I already removed this material once with an explanation and Mr. Boyle re-added it with an counter explanation that seemed to indicate he doesn't understand how we source material or how the scope of articles are established. I'm not going to get into an edit war, instead I'll leave it up to other interested editors here with the expectation it will at least be addressed in the near future. TomPointTwo (talk) 06:17, 5 October 2011 (UTC)

I've removed it, too. Let's try to encourage him to participate in this discussion. Rklawton (talk) 14:05, 5 October 2011 (UTC)
I'm not sure removing the information on grounds of the reliability of the information is sufficient. By all accounts, it is a controversy that was widely reported in the news (the accuracy of Regiment being at fault is what is in question). On the other hand though, is this "controversy" worthy of being on the page? 100 years from now will one suicide define the Regiment? Nah. I'd say keep it off on the grounds of non-notability.75.111.97.117 (talk) 23:51, 26 October 2011 (UTC)

I also removed his "Controversy Section" on the term Ranger for the reason his argument is convoluted and confusing and is not appropriate in an encyclopedia.Icemanwcs (talk) 08:42, 13 March 2013 (UTC)

Regiments post GWOT role[edit]

 I think it is a good idea to add a section detailing the evolution of the Regiment in the post 9/11 world. The modern Ranger Regiment is virtually unrecognizable to the pre-GWOT force, both in capabilities an mission set. There are numerous pieces written around the web describing the Rangers change, many written by Rangers themselves who have been with the Regiment long enough to see this evolution, and be a part of missions that they previously would have been the security element on.  Even the Army itself has changed its description of the force.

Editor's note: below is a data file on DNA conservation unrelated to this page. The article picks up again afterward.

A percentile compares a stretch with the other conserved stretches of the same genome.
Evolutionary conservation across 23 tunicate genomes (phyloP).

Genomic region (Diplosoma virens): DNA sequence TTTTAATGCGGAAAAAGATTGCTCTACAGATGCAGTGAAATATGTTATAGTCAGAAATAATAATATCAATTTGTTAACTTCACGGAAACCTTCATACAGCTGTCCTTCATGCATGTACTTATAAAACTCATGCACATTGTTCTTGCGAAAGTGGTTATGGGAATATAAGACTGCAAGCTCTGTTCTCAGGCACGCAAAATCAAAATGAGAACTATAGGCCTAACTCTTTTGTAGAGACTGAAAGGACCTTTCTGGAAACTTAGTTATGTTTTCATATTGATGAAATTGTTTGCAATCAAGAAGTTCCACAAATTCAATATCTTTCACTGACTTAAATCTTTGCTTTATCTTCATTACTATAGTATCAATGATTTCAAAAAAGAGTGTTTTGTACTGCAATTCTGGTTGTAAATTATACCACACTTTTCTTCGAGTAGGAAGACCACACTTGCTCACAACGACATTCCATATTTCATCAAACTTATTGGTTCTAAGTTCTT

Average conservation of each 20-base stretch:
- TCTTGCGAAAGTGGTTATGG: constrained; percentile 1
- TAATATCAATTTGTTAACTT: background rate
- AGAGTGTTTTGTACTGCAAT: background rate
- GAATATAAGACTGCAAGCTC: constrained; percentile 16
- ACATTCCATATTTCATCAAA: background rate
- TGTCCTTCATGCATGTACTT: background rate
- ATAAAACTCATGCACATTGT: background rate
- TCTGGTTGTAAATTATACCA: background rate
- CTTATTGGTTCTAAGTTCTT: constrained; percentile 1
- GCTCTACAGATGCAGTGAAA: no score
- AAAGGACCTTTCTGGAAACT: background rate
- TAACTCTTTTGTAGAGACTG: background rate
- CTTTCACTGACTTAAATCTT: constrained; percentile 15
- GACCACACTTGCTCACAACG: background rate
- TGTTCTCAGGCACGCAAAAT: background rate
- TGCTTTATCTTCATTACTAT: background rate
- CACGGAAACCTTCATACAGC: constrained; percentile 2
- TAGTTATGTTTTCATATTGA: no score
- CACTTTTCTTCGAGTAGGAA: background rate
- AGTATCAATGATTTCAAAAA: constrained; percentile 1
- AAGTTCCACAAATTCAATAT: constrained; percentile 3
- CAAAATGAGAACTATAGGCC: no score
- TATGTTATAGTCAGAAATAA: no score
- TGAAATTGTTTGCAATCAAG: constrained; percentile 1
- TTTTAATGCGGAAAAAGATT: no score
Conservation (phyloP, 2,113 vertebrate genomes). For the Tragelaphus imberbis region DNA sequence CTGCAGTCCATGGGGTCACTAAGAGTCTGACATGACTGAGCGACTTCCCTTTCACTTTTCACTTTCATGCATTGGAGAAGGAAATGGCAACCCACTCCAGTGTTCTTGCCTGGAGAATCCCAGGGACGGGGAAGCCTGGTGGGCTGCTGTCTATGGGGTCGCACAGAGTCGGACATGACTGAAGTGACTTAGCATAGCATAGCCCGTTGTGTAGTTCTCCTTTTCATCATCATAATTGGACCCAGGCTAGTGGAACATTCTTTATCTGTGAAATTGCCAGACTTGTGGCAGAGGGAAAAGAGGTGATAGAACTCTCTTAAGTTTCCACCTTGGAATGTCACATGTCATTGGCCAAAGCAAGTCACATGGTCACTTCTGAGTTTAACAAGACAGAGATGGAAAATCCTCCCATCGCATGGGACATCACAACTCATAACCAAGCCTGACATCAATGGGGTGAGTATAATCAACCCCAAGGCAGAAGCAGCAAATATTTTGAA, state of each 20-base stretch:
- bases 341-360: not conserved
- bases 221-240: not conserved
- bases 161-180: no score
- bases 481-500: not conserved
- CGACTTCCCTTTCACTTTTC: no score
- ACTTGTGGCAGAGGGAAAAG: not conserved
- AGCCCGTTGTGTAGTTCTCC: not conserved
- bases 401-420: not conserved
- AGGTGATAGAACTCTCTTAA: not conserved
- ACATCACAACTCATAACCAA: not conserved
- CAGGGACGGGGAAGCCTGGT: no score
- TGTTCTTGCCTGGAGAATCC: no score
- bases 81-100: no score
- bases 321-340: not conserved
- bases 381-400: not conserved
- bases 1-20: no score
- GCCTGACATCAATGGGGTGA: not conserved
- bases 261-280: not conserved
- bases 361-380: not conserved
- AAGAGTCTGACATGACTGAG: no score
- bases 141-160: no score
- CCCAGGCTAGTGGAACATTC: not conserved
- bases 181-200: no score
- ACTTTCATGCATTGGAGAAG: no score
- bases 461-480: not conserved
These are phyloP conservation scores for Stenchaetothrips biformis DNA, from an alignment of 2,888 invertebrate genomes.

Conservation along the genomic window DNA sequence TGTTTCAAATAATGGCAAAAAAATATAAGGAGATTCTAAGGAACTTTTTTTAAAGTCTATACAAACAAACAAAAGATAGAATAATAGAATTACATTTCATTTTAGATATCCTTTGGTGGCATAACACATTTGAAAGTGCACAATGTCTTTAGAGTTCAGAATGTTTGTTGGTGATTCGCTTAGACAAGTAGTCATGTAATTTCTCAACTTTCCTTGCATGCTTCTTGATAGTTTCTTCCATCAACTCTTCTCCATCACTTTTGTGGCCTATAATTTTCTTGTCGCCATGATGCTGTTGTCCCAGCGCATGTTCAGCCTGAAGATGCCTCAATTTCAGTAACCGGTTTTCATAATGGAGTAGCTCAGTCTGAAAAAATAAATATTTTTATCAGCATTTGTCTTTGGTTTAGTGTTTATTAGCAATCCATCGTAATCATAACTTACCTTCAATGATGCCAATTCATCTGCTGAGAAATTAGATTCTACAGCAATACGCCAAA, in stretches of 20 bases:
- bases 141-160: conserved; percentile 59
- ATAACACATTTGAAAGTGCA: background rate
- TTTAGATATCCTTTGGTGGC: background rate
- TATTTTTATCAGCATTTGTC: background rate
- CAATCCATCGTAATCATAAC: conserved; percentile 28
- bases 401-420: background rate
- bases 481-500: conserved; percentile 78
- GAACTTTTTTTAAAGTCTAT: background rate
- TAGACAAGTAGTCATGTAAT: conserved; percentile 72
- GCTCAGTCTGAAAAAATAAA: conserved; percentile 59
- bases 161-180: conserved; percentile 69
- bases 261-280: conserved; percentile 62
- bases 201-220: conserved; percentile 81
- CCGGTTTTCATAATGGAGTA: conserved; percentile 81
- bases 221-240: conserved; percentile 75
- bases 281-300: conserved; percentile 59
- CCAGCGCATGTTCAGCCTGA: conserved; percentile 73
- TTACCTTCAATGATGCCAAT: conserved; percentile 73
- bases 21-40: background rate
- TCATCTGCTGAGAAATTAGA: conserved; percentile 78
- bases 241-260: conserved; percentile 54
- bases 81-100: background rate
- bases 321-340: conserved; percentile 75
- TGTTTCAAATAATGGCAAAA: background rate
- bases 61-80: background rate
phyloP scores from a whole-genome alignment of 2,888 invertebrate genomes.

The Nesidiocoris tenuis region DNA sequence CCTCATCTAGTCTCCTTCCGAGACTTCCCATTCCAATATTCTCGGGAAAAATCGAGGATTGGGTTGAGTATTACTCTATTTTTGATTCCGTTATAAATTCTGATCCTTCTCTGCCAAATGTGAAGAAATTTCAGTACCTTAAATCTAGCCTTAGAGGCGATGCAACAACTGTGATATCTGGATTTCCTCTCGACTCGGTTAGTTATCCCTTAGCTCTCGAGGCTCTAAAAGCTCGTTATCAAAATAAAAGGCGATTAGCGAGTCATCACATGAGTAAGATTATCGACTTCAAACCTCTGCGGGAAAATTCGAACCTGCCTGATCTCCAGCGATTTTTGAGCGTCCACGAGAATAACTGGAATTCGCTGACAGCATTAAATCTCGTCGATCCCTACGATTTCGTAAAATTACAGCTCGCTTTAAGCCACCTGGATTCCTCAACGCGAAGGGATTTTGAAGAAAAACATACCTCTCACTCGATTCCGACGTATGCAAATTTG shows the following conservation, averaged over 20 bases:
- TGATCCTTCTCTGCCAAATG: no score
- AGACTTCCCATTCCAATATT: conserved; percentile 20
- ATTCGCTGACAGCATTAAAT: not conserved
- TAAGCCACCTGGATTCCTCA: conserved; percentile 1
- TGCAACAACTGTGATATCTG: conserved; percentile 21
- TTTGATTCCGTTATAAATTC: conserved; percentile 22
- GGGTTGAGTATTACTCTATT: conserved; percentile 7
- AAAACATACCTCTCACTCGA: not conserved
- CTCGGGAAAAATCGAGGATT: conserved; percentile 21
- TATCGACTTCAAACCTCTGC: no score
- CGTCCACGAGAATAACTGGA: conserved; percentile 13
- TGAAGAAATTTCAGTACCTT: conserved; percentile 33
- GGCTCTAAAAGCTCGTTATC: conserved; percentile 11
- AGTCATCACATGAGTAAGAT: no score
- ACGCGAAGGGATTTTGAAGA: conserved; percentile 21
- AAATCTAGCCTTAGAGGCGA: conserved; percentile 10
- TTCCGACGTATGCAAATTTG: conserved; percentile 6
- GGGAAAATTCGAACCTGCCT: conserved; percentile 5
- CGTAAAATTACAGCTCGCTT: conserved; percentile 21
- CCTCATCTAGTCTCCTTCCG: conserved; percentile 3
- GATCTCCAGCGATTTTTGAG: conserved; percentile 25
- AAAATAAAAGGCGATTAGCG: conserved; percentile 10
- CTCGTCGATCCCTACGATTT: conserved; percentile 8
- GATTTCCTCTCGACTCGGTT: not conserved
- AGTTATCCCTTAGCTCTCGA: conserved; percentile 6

The short description is that they are a far more mature, and finely tuned direct action force, no longer only used in large scale special operations or blocking operations, but entrusted with a much more complex mission set.
 Here are some good sources to get started, 

http://sofrep.com/7276/the-evolution-of-the-75th-ranger-regiment-post-911-part-1/

https://forums.goarmy.com/message/505534

98.115.222.206 (talk) 23:35, 26 April 2014 (UTC)

Merrill's Marauders[edit]

What would be the best way to bring material on the Marauders into this article? Perhaps something like this Lineage section from the 75th Infantry Regiment article? How about something about the crest/badge and in the WWII section? Any thoughts from Ranger experts out there? Thanks. Sephiroth9611 (talk) 01:19, 4 September 2014 (UTC)

Cisterna - Darby's Rangers[edit]

The majority of casualties (KIA and WIA) were suffered by the 4th Ranger Bn when they attempted to break through the German lines. The 1st and 3rd Bns had about 700 Rangers captured. So it is a bit dishonest to make it sound like it was a last stand to the last bullet and so forth. There is no disgrace in surrendering to overwhelming forces but it seems to me that there is a deliberate attempt by Rangers? to make this battle be some kind of legendary, heroic encounter with a great many casualties.

Also this entire articles seems to be drawn from 75thRR or US Army PR publications and as such may not truly reflective on the history of the unit. — Preceding unsigned comment added by 173.33.199.24 (talk) 18:08, 9 October 2014 (UTC)